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What is a Temporary Lay-Off in Ontario?

If an employer is unable to provide work for an employee but doesn’t want to lose the employee long-term, the employer can lay the employee off for a short period of time in a “temporary lay-off”. An employee who is part of a temporary lay-off will return back to their place of employment after the temporary lay-off is over.

A temporary lay-off has specific criteria that are outlined in the Employment Standards Act, 2000 (“ESA”).

How Long Can a Temporary Lay-Off Be?

The maximum duration of a temporary lay-off is found in section 56(2) of the ESA.

For a lay-off to be considered temporary, it must not be longer than either:

  • 13 weeks within a period of 20 consecutive weeks or
  • 35 weeks within a period of 52 consecutive weeks

The 20-week and 52-week consecutive periods that are used to determine the duration of a lay-off are rolling windows, meaning that neither party can pick which weeks are used to see if the threshold for a lay-off being temporary is met.

Instead, if the 13-week and 35-week thresholds are surpassed at any point in a 20-week and 52-week window, respectively, the lay-off is considered permanent rather than temporary.

If a lay-off is not longer than 12 weeks within a period of any 20 consecutive weeks, then it is considered a temporary lay-off. If a lay-off is longer than 12 weeks but less than 35 weeks within a period of 52 consecutive weeks, a number of other factors can indicate that a lay-off is temporary.

Factors Indicating That a Lay-Off is Temporary

If a lay-off is between 12 to 35 weeks long within a 52-week period, meeting any one of the following factors is sufficient to classify the lay-off as temporary:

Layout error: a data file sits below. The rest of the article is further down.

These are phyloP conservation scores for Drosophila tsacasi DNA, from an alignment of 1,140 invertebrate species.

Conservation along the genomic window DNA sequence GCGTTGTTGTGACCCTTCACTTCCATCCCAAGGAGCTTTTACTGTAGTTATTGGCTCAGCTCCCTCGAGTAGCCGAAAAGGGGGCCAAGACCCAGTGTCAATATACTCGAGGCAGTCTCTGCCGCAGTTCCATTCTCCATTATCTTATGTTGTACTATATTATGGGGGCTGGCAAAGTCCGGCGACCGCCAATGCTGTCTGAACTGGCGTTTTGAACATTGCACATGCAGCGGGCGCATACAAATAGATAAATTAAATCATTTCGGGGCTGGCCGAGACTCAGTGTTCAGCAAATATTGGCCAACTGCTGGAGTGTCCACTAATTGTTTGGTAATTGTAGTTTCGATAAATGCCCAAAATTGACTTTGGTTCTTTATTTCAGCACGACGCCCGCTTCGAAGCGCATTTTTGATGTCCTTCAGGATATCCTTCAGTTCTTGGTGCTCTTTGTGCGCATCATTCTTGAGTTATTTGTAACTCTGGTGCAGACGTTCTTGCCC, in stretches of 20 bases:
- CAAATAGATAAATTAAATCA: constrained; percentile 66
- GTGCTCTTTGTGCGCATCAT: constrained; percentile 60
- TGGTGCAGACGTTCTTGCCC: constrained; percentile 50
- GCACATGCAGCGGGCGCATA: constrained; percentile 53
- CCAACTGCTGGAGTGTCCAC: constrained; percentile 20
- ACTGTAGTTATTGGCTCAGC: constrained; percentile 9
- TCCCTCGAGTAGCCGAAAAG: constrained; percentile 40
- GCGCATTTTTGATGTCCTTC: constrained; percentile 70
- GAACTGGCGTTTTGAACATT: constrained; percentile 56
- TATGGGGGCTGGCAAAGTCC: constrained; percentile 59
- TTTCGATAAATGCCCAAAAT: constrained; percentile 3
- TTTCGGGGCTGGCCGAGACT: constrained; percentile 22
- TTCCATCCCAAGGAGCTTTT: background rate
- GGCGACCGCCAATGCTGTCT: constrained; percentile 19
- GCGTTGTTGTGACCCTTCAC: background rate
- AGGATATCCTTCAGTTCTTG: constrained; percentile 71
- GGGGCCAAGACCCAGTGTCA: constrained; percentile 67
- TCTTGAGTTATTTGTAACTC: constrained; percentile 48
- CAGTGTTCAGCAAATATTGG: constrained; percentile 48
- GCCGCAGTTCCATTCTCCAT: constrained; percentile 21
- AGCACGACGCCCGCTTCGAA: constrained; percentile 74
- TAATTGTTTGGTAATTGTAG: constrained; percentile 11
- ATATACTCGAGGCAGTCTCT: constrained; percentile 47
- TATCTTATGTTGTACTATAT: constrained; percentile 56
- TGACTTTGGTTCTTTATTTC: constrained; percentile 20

• The employee continues receiving substantial payments from the employer. In order for this to apply, the employer should make payments throughout the entirety of the temporary lay-off.
  • The employer continues contributing to a retirement, pension, group, or employee insurance plan for the benefit of the employee. If the contributions are wage-based, they should continue based on the employee’s wages prior to the lay-off.
  • The employee receives supplementary unemployment benefits or is entitled to but does not receive the benefits because they are employed elsewhere. Supplementary unemployment benefits are when an employer makes payments that are held in trust and given to employees or former employees that may be or are laid off.
  • The employer recalls the employee within a time frame that is approved by the Director.
  • If the employee is not represented by a trade union, the employer recalls the employee in a time frame that is agreed upon between the two parties.

If an employee is represented by a trade union, then a temporary lay-off can be for a longer period than the time frames mentioned above, as long as the employer recalls the employee within a time frame that is agreed upon by the employer and the trade union.

What Happens if a Temporary Lay-Off is Longer?

Under section 56(4) of the ESA, a temporary lay-off is not considered termination if it satisfies the criteria addressed above, even if the employer does not provide a recall date for the employee. This changes once the temporary lay-off time limits are surpassed.

If the employee does not get recalled by their employer within the temporary lay-off period, the lay-off is no longer considered to be temporary and the employee is deemed to be terminated on the first day that the lay-off started. As a result, if an employee is terminated following a temporary lay-off, the duration of the temporary layoff is not included in the calculation of the employee’s period of employment.

If the employee is not recalled within the temporary lay-off period, and the employee’s employment is terminated, the employee may be entitled to severance or termination pay. Whether the employee is entitled to a common law “reasonable notice” of termination, statutory notice of termination under the ESA, or statutory severance under the ESA depends on how long they worked at their place of employment and the content of their employment agreement.